Time is a funny thing. Sometimes it seems to fly by and sometimes it seems to drag on. Volunteers are constantly working on projects. Finding good projects, avoiding bad projects, and finding a way to make our current projects work. When we think about going to America for our first visit two months seems really soon, when we think about the time spent waiting for a grant two years seems like an eternity.
My timetable, which is mostly based on my old site since I am still in a bit of a transition in my new site, looks like this:
Yearly: I have two years in Peace Corps. I am either in the first or the second. Right now I am in the first. That means i have a whole 'nother year to get it right.
Monthly: This is probably how I most look at my schedule. At the beginning of each month I look at what conferences and Peace Corps activities I have coming up. What I have already committed myself to at my site, and when I want to fit in my R&R days. It's best to link up travel with other travel and find a way to get someone else to pay for it. I keep everything linked up in my calendar on my computer and my iPhone so I can plan better.
In my old site some months were conference and travel heavy and others found me sitting in my old campo watching gallos for days at a time. I am still finding a rhythm in my site. Now that there is actual work I can do I am trying to find the balance between Peace Corps initiative and life, and life and work at my site. It doesn't help that I moved into a site during the holiday season, right before I use all of my vacation days at once, and right before I have a bunch of PC things for my one year in country. After my one year In Service Training I think I am going to have a lot more going on each month.
Weekly: I have certain things I try to do every week. As example, I started a Chicas Brillantes group with my roommate and this will continue after she leaves. That means I have a group of girls, and one boy, coming to my house every Tuesday night. I also use the Peace Corps initiative "Me Toca A Mi" in the Puerto Plata school for my organization every Friday. I go once in the morning and once in the afternoon. I try not to have anything specific for the weekend, because that is typically when Peace Corps events come up and I like to feel free to go to those. As example, I took two students from The Puerto Plata school to a youth sports event in the capital one weekend. Those won't be every week, but I can generally count on them to be on the weekends.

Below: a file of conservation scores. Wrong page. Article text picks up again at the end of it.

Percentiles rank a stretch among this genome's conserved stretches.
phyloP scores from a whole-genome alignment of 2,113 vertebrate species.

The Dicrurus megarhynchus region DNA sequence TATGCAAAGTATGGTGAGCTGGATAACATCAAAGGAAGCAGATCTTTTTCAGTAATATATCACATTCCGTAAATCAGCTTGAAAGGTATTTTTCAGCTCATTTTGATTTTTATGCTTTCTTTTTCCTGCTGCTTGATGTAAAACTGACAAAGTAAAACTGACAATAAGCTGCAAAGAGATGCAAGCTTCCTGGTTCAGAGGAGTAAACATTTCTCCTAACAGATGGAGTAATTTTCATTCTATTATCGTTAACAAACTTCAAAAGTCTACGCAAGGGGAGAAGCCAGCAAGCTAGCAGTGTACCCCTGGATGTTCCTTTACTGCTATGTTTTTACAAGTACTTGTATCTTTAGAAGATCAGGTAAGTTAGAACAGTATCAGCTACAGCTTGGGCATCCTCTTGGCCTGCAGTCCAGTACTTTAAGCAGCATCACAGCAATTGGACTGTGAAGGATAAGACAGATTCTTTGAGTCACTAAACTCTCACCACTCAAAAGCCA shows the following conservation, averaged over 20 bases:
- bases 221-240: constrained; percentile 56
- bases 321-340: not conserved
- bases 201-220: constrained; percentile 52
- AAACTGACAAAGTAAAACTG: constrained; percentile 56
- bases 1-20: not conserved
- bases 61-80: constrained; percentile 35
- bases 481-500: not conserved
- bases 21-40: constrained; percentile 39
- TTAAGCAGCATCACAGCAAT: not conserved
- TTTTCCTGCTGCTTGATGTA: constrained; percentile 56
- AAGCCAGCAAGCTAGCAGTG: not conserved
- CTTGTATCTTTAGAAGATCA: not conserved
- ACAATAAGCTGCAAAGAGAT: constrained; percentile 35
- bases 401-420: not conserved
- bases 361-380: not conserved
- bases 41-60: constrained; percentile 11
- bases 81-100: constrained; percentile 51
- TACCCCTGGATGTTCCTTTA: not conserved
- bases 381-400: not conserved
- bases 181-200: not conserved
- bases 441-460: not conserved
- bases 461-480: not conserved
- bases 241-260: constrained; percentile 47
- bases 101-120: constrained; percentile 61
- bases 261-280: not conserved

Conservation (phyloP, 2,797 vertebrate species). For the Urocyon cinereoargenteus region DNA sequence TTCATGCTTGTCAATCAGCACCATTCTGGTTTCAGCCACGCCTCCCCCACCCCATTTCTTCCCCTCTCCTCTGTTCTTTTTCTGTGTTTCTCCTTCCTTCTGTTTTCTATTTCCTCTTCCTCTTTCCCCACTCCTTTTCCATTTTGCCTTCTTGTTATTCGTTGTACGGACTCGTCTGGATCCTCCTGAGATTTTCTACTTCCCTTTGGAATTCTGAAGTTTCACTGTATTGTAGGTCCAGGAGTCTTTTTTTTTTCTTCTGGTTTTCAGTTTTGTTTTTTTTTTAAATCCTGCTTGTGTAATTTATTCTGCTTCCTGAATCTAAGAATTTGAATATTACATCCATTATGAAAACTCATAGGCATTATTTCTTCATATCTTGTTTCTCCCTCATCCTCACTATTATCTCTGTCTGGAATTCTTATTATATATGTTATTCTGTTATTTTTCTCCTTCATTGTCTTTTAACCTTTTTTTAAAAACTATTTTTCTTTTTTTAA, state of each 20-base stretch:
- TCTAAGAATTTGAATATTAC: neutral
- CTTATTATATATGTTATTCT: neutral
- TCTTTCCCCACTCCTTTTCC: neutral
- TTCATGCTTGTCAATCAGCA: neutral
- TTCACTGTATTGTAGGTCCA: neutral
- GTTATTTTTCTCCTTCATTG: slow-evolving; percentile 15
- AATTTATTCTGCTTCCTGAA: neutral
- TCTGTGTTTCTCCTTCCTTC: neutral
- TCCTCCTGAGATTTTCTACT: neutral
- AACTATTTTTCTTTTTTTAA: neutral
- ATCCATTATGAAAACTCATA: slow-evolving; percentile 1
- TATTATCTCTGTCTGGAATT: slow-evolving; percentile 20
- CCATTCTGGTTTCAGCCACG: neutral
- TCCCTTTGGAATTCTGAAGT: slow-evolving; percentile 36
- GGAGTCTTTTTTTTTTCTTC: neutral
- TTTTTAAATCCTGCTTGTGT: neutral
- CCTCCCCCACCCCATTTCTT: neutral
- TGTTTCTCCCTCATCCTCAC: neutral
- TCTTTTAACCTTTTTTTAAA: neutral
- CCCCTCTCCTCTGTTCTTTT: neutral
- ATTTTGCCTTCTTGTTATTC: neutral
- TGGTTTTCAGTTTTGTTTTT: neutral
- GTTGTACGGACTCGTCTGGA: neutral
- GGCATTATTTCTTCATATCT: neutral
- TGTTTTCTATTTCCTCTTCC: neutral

Now is when we get into the secret of a Peace Corps life.
Daily: This is much more random. Sometimes I teach in the morning and when that happens I am up, dressed, and ready to go by 0830. If I don't have anything to do I get up and mosey into the world around the same time, but I won't rush the being dressed process. All of my free time is spent watching a new t.v. show, reading a new book, or
The thing about my days are, I tend to have things that need to be done during the week, so when I wake up on a day I can choose to get my stuff done, or walk to the beach. I can have plans do my laundry, wake up to a rainy day, and choose to watch every episode of Homeland instead. The laundry will come tomorrow. I can get work done in the morning, grab a car into town for groceries in the afternoon and not know what I'm doing in the evening.
The thing about thinking about Peace Corps on a daily level is you only think about what you did that wasn't work. In Peace Corps, the work get's done in the week, but there just isn't the same amount of work type things to do cada dia as there were in the states.
When we think about the day we think about nothing, when we think about the week we think about getting things done, and when we think about the month we think about being super busy or flojo, and when we think about the years we think about how much or how little time we have left.
All that said sister, I can pretty much be available to FaceTime, Skype, iMessage, or Viber call you anytime you want.